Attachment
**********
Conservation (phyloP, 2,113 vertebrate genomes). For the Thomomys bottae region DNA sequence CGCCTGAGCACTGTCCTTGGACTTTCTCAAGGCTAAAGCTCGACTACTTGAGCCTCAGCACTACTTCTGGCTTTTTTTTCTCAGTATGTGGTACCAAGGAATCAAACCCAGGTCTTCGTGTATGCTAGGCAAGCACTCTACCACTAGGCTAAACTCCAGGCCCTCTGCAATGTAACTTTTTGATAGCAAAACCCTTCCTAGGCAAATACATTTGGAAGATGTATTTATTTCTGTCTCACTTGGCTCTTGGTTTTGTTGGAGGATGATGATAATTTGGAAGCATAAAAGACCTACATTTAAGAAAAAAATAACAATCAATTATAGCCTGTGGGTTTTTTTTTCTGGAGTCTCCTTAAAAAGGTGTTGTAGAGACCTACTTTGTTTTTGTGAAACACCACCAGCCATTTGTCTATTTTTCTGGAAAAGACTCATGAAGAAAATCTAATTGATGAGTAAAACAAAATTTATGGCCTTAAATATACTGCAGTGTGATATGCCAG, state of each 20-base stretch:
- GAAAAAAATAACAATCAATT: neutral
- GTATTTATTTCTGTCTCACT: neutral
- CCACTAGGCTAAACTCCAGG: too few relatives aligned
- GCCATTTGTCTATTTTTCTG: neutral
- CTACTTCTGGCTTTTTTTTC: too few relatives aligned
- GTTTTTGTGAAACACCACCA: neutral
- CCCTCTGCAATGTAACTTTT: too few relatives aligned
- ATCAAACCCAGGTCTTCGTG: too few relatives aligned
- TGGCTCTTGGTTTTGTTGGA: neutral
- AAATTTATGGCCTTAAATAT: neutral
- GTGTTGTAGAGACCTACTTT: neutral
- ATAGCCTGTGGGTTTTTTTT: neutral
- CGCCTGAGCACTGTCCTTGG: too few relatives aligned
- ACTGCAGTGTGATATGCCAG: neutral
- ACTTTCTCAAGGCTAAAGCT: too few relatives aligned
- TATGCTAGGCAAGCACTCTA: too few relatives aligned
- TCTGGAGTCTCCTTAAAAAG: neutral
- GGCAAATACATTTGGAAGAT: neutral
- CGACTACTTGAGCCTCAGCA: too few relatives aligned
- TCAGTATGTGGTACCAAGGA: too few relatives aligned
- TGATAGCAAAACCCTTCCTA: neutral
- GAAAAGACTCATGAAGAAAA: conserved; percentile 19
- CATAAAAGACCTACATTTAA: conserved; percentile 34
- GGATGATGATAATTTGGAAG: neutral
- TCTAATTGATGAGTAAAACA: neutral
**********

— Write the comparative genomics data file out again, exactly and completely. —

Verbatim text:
Conservation (phyloP, 2,113 vertebrate genomes). For the Thomomys bottae region DNA sequence CGCCTGAGCACTGTCCTTGGACTTTCTCAAGGCTAAAGCTCGACTACTTGAGCCTCAGCACTACTTCTGGCTTTTTTTTCTCAGTATGTGGTACCAAGGAATCAAACCCAGGTCTTCGTGTATGCTAGGCAAGCACTCTACCACTAGGCTAAACTCCAGGCCCTCTGCAATGTAACTTTTTGATAGCAAAACCCTTCCTAGGCAAATACATTTGGAAGATGTATTTATTTCTGTCTCACTTGGCTCTTGGTTTTGTTGGAGGATGATGATAATTTGGAAGCATAAAAGACCTACATTTAAGAAAAAAATAACAATCAATTATAGCCTGTGGGTTTTTTTTTCTGGAGTCTCCTTAAAAAGGTGTTGTAGAGACCTACTTTGTTTTTGTGAAACACCACCAGCCATTTGTCTATTTTTCTGGAAAAGACTCATGAAGAAAATCTAATTGATGAGTAAAACAAAATTTATGGCCTTAAATATACTGCAGTGTGATATGCCAG, state of each 20-base stretch:
- GAAAAAAATAACAATCAATT: neutral
- GTATTTATTTCTGTCTCACT: neutral
- CCACTAGGCTAAACTCCAGG: too few relatives aligned
- GCCATTTGTCTATTTTTCTG: neutral
- CTACTTCTGGCTTTTTTTTC: too few relatives aligned
- GTTTTTGTGAAACACCACCA: neutral
- CCCTCTGCAATGTAACTTTT: too few relatives aligned
- ATCAAACCCAGGTCTTCGTG: too few relatives aligned
- TGGCTCTTGGTTTTGTTGGA: neutral
- AAATTTATGGCCTTAAATAT: neutral
- GTGTTGTAGAGACCTACTTT: neutral
- ATAGCCTGTGGGTTTTTTTT: neutral
- CGCCTGAGCACTGTCCTTGG: too few relatives aligned
- ACTGCAGTGTGATATGCCAG: neutral
- ACTTTCTCAAGGCTAAAGCT: too few relatives aligned
- TATGCTAGGCAAGCACTCTA: too few relatives aligned
- TCTGGAGTCTCCTTAAAAAG: neutral
- GGCAAATACATTTGGAAGAT: neutral
- CGACTACTTGAGCCTCAGCA: too few relatives aligned
- TCAGTATGTGGTACCAAGGA: too few relatives aligned
- TGATAGCAAAACCCTTCCTA: neutral
- GAAAAGACTCATGAAGAAAA: conserved; percentile 19
- CATAAAAGACCTACATTTAA: conserved; percentile 34
- GGATGATGATAATTTGGAAG: neutral
- TCTAATTGATGAGTAAAACA: neutral